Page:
For one last bit of whining, it is disappointing to make the Warlock a warlock. He has been doing so well with sociology, history, and a little bit of technology. I anticipate underuse of these abilities beyond that seen in Amber. It highlights the continued underuse of the Warlock's wife, one of the most powerful psychics in the galaxy and someone who is left home with the kids. Really excited about motherhood plus a sexist medieval society plus distrust of witches? She may have internalized being a second-class citizen, but I expect our protagonist to have a bit more respect (if nothing else, she could crush him like a bug).
And now for some positive thinking. The central action, as I said, is good. The Warlock is cast into a world that mixes the familiar and the unfamiliar, letting him use his abilities fully while providing a novel environment. He brings along his own adventuring band, and the kids are precocious and effective. It is a straightforward fantasy adventure in unfamiliar territory.
A merit of the series is having genre savvy characters who pause to ask, "How is all this possible?" It provides an in-character explanation for the setting. Those are always fun sections. "Elves? Seriously? Okay, where could elves have come from?" And then they rationalize. The rationalizations are often somewhat far-fetched, but if we take the elves as given, they are not bad explanations. I hope they take the same approach to explaining how Father Al has found demonic possessions but no real magic.
I feel odd summarizing the good that quickly after extending complaints, but that is what the good comes down to: fun fantasy adventure punctuated by interesting backstory rationalization. The hero is heroic and his telekinetic children throw big rocks at his enemies. A significant part of the early book is low-value introduction and meandering, but it does a good job of reminding the reader of things that might have been forgotten in the decade-long publishing gap, to say nothing of how long ago a present reader might have met the Warlock. Once it gets going, it goes well. It is like a boulder being pushed over a hill, with a strained upward journey and a swift, powerful descent. You can see its momentum crash against the page count wall as the frame story resolves all at once.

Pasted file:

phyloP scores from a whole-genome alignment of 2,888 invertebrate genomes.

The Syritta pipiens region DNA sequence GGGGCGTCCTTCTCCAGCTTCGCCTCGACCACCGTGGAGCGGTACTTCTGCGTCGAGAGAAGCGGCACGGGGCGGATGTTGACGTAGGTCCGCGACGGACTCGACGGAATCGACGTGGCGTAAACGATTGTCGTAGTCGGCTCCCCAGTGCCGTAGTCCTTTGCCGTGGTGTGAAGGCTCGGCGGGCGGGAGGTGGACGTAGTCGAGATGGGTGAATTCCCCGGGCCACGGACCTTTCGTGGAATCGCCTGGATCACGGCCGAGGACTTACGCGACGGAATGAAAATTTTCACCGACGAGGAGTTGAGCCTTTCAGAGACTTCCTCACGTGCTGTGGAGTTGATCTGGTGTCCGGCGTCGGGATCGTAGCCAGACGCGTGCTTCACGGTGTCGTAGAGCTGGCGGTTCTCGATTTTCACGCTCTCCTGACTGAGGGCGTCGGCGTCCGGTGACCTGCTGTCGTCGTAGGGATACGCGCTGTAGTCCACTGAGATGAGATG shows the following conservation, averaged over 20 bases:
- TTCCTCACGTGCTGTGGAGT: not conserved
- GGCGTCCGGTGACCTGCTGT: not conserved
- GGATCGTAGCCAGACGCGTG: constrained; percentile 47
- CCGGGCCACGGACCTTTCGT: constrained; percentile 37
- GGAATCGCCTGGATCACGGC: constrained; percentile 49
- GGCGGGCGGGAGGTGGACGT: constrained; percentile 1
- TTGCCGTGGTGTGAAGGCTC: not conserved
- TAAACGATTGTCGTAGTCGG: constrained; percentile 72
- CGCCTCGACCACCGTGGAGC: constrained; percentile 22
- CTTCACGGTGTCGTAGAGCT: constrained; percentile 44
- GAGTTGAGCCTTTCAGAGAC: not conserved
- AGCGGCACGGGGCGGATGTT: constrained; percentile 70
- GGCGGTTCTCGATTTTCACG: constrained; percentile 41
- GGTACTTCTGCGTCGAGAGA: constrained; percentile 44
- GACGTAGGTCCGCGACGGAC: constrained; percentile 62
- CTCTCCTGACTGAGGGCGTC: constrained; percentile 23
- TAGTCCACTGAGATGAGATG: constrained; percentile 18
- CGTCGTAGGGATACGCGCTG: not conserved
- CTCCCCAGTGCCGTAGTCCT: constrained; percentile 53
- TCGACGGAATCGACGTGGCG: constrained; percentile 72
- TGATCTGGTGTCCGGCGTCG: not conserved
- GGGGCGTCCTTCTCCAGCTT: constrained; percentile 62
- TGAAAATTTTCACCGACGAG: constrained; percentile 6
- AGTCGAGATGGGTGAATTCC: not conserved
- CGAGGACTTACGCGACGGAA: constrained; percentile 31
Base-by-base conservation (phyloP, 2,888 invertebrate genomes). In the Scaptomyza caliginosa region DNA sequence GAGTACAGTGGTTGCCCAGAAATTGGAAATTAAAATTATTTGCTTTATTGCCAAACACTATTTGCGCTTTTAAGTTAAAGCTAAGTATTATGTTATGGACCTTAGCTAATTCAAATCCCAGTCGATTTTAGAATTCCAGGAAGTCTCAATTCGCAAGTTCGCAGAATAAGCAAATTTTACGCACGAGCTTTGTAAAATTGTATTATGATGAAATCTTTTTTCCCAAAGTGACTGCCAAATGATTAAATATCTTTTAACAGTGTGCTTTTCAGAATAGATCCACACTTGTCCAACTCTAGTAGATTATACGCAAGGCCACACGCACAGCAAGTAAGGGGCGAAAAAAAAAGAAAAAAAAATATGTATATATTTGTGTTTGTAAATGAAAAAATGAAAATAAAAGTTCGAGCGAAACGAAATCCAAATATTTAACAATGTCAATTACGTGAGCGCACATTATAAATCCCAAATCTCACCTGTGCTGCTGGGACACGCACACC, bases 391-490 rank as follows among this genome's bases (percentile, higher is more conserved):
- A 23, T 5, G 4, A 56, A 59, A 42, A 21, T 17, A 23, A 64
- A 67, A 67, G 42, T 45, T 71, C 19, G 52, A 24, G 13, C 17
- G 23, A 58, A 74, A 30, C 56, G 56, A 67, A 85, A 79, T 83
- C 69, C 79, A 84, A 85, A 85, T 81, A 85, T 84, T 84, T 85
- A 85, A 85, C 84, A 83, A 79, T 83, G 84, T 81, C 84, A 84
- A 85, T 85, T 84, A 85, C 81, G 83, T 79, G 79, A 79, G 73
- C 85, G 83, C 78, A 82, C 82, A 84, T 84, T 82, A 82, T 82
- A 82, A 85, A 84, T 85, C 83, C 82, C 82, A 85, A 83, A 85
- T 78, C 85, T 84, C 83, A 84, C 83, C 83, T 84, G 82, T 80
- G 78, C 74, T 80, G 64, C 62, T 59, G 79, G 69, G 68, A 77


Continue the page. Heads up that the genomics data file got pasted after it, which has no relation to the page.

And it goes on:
Part of me was hoping that the book would not turn it around. The first two books were not excellent, and the second was weak ever after a re-write. If it had not gone well, I would have abandoned the series and cleared some shelf space, to say nothing of the joys of scathing reviews. Instead, we have a book that reaches "okay" with its early sections, becomes fun once it builds up momentum, and carries that momentum through a climax that barely leaves room for denouement.
It is a fine little bit of fantasy. If the next book carries through the implications of the monks' research and the Warlock's emerging abilities, the series as a whole might exhibit the same pattern of a weak opening followed by rollicking fun with occasional pauses for pondering. We shall see.